- Size of unlabeled portion: Use semi-supervised learning when only a small portion of data is labeled. There isn't an exact ratio to decide when to go for supervised or semi-supervised learning but it can be based on intuition and the type of model that'll be used in both cases. Some supervised learning models like the naïve bayes classifier give good results even for a small dataset.
- Input-Output Proximity: In supervised learning, the basic approach by many algorithms is to provide a label for an unlabeled input by looking at the labeled data points that are close to it. This means that if the input data points without label lie in a cluster of data points with a particular label then they will be assigned that label. If the labeled data portion has low density then the accuracy of the semi-supervised learning model is affected. Have a look at the following figure to have a better understanding of how the data points for a dataset that can be used for semi-supervised learning look like.
- Simplicity/ Complexity of labeling: If the data is very complex in any aspect then it becomes really difficult to assign labels to data points without a label. This situation can arise when there are a large number of attributes or the number of distinct class labels is high.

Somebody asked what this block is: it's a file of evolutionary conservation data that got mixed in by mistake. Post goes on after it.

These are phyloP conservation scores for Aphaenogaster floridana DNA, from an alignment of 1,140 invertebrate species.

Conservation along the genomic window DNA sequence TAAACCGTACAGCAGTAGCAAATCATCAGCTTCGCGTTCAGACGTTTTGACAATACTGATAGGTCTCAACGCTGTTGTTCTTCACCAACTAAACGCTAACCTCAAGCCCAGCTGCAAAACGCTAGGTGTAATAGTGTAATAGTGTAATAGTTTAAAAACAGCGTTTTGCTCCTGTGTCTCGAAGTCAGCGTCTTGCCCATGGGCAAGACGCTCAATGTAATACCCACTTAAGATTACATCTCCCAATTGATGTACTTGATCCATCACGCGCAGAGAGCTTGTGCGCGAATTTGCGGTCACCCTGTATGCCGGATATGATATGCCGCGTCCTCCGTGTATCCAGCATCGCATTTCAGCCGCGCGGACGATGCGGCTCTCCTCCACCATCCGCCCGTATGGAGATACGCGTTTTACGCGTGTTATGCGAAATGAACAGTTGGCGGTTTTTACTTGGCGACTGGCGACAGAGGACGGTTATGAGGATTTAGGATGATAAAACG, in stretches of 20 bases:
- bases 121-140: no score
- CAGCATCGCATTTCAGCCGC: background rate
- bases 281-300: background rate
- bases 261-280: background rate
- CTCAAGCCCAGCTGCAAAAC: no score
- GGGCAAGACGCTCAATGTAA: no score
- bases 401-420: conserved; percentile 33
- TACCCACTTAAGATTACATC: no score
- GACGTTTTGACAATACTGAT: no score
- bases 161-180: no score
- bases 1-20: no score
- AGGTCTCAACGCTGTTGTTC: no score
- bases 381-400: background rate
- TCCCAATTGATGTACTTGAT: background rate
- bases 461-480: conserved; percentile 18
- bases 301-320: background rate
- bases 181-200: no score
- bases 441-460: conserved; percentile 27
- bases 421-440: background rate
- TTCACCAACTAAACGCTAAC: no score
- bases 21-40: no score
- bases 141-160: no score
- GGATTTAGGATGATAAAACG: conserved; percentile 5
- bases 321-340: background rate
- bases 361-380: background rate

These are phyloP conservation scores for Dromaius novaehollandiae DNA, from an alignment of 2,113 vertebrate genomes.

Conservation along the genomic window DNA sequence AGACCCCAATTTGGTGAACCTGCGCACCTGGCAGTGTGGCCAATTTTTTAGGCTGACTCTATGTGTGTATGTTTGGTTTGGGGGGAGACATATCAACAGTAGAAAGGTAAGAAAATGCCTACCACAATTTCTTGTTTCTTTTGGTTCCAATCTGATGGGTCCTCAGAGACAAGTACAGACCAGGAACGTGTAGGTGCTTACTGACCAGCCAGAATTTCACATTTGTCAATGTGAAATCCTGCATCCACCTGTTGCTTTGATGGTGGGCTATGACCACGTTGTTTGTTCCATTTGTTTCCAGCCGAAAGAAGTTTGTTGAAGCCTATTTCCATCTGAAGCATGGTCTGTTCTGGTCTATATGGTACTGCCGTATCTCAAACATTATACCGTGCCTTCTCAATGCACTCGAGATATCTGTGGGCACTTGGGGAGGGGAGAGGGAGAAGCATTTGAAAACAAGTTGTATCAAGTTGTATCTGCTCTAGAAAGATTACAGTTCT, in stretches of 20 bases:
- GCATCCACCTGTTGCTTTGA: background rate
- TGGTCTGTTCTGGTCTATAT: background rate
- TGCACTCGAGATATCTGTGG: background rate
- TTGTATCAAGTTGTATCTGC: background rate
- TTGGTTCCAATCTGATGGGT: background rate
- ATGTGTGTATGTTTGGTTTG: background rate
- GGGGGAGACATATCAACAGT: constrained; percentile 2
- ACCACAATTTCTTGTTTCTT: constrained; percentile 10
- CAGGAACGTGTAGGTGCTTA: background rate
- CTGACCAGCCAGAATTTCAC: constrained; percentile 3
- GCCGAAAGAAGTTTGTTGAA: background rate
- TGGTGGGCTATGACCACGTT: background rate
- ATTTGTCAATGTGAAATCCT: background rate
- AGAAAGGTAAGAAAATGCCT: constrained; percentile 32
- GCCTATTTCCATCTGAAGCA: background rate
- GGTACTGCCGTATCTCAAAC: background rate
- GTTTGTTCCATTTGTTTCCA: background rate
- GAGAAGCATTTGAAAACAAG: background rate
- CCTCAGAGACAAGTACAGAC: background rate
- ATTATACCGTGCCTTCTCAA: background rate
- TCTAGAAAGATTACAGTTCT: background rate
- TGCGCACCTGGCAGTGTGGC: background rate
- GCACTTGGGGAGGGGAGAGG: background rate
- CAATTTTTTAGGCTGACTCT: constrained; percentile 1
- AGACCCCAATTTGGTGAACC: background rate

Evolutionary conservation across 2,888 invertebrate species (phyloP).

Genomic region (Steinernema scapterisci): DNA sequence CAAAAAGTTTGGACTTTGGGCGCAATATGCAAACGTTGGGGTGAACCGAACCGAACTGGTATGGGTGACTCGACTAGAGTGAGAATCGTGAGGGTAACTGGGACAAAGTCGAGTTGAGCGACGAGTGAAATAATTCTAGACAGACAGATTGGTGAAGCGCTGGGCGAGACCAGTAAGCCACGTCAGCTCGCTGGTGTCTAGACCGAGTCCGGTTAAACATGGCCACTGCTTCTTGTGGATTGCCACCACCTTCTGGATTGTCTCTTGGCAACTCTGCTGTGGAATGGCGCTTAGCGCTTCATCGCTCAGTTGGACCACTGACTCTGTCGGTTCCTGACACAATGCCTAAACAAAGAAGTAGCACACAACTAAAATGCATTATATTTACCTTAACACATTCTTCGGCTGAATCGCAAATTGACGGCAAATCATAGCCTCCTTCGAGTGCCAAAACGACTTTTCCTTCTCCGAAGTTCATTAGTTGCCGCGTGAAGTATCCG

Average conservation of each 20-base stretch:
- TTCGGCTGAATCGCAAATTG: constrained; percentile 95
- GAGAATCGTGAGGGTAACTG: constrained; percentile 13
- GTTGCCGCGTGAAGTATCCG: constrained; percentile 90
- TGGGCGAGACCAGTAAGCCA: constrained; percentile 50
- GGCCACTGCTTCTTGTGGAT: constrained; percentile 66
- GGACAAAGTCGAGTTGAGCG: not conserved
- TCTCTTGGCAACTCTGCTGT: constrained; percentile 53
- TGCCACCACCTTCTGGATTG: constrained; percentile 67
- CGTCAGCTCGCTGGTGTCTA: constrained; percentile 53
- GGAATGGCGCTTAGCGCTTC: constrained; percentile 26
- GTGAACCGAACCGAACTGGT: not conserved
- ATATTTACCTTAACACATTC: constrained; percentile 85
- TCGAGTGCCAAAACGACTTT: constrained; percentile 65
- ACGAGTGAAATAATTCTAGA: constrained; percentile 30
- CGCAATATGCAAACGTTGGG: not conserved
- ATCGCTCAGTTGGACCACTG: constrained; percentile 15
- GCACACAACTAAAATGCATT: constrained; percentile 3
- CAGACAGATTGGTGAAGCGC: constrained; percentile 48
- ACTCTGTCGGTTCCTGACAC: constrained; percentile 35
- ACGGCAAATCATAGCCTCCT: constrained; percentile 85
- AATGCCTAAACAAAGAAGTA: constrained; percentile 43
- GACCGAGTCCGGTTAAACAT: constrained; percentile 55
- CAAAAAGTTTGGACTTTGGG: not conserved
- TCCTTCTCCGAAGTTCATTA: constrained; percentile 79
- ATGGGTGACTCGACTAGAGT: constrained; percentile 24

- Inductive and Transductive Learning: There are two common approaches to learning when there's a mixed set of a label and unlabeled values. The first one is the method of 'induction'.
- The inductive method of learning is based on the idea that it studies the labeled data and creates a general rule for classification based on reasoning from observations from data. Then all the test cases are included under these general classifications.
- The idea behind transductive learning is to draw reasoning from specific training cases and then apply it to specific test cases. Transductive learning has been supported by the inventor of SVM's Vladimir Vapnik and he gives the reasoning that "Try to get the answer you really need, instead of a general one".
These were a few characteristics about the data or the learning method which should be looked at before applying semi-supervised learning. Let's have a look at few assumptions that are necessary for the structure of data provided:
- Continuity assumption: Points that are close to each other always have a higher chance of sharing the same label. This gives us geometrically simple decision boundaries. The data is assumed to be continuous in the sense that all the points in the close vicinity of a point are assumed to have the same label.
- Cluster assumption: It is assumed that data points form clusters with each discrete cluster belonging to one class. This can be considered as a special case of smoothness
- Manifold assumption: Sometimes the data lies in higher dimensions and it becomes difficult to forms clusters or map the data in those dimensions. In such a case manifold assumption can be used where the data is assumed to be in lower dimensions which makes it easier for our model to learn the data.